So nothing justifies any extra added fees, which means they are applying an approximately 2% spread on this transaction. That is just ridiculous.
The proof is there, I don’t know what else I can say and how are they still getting away with it.
I’ll try to reach out to some magazines and newspapers, maybe they will find it interesting that this fintech “startup” started ripping off their customers like hell lately.

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Yes I had been doing some on the fly comparisons with my starling card when I was in france and also the USA earlier this year. I had noticed that every time, starling came out top rate wise. I just put it down to fluctuating rates. I didn’t have the time to look at historical chart data.
I’m glad to see others here have confirmed what I have suspected.

I’m really disappointed not to hear any official response about this. Really scandalous since I believed as a metal membership member I would have access to the best rates possible, not a sneaky 2% on top or more than starling where I don’t pay anything extra for those rates.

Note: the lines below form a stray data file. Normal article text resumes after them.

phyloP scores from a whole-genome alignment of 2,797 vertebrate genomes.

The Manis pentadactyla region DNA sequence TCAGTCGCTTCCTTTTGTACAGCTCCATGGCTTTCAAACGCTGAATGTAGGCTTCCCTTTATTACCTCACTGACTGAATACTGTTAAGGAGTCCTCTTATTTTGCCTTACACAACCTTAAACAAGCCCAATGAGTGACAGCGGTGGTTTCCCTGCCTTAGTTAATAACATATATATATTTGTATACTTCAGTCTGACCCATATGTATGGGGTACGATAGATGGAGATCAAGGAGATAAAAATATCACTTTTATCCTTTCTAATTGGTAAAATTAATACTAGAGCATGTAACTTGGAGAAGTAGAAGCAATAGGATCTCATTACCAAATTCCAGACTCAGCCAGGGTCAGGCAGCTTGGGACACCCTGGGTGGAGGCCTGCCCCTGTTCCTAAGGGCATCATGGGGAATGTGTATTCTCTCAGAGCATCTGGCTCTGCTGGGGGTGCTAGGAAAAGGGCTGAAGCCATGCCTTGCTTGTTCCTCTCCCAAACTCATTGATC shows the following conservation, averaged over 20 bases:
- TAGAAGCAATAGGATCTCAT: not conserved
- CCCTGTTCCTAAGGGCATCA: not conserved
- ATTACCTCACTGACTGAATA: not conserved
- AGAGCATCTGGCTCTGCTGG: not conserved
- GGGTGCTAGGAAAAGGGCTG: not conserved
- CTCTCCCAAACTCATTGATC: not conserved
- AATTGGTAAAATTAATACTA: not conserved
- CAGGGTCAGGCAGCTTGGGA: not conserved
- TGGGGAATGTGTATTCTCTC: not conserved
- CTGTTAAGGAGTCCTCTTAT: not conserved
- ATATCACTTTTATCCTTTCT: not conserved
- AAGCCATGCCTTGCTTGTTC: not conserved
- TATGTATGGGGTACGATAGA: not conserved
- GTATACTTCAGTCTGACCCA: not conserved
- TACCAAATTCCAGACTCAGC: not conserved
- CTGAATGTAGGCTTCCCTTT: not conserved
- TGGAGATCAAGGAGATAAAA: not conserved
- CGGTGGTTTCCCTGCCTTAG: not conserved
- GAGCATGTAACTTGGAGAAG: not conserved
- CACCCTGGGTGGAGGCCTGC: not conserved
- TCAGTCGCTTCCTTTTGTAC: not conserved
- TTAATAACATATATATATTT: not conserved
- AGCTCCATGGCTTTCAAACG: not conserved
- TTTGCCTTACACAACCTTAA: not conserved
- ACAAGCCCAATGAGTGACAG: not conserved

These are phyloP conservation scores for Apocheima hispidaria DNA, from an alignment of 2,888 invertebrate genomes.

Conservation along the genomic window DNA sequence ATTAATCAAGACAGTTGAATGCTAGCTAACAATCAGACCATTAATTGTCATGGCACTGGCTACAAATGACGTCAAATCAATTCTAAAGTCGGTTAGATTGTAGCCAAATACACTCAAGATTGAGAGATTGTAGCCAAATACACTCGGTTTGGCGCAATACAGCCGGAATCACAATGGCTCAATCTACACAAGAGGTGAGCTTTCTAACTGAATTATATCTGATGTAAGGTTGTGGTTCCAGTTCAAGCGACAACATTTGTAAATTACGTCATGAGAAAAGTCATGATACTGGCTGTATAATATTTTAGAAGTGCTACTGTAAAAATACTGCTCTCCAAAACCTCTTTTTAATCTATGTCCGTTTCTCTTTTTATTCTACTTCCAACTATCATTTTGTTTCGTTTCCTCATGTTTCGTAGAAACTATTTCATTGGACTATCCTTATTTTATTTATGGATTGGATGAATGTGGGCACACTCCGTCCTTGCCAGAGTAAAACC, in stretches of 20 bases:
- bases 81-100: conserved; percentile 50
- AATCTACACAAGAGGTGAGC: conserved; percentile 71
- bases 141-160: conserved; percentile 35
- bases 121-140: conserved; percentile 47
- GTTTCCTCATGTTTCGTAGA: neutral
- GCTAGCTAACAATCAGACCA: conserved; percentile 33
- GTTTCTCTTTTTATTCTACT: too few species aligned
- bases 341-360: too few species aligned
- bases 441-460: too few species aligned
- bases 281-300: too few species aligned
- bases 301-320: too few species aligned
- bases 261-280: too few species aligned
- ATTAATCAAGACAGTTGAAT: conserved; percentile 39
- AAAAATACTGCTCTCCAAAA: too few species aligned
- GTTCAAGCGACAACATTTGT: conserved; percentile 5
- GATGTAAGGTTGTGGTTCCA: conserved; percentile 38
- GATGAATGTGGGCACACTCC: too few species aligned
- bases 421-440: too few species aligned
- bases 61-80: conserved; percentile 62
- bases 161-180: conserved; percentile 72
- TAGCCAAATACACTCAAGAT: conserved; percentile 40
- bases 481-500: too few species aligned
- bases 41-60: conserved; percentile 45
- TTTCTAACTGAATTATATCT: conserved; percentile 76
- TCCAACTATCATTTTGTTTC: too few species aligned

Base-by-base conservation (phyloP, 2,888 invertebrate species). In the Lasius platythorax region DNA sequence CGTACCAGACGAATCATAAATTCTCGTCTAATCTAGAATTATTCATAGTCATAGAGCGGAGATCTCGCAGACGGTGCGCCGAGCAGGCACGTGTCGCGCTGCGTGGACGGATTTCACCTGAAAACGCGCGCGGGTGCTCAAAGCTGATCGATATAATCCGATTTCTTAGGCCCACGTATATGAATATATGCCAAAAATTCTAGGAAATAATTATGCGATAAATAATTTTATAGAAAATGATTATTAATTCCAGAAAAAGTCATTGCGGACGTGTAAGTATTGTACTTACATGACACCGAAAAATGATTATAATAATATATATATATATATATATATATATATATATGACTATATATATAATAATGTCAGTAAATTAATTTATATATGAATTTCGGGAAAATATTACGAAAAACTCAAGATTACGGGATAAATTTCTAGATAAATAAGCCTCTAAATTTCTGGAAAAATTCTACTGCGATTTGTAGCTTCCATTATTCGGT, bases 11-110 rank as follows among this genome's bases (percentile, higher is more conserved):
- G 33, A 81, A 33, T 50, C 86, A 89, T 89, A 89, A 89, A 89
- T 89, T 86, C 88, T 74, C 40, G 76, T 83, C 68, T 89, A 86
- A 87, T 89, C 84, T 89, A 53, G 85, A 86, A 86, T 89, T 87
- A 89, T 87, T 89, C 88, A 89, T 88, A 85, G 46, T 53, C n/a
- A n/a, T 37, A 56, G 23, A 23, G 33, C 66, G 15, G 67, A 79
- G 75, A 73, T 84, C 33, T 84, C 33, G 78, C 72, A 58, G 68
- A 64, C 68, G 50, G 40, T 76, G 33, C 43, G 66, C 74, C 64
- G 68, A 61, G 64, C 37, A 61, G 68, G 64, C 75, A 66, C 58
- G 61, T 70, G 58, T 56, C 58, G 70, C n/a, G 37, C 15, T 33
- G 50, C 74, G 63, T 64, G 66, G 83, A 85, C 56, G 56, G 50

I was left with a really bitter taste as a traveller after the sudden price hike with lounge key, Curve’s metal ‘benefits’ are more like ice now, about to crack!

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Thank you for bringing this to our attention! We’re investigating now and will write you an update ASAP

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basically same situation as me, i think theres a system error where i got classed as a curve blue user even though im a paying metal customer (im assuming you are too), i tried having a read of the terms and conditions when Connie mentioned it earlier and saw that curve blue customers pay a 2% surcharge on more than £15,000 rolling annual spend. I think this is what is happening or maybe we are just getting scrood. can you calculate and see if it calculates to 2% surcharge on your transaction?

FYI

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Nothing here speaks to your admission that Curve fiddle rates to hide fees.

I am a blue user, and these are my limits:
604 / 5000 GBP last 30 days - no indication how much of this needed currency conversion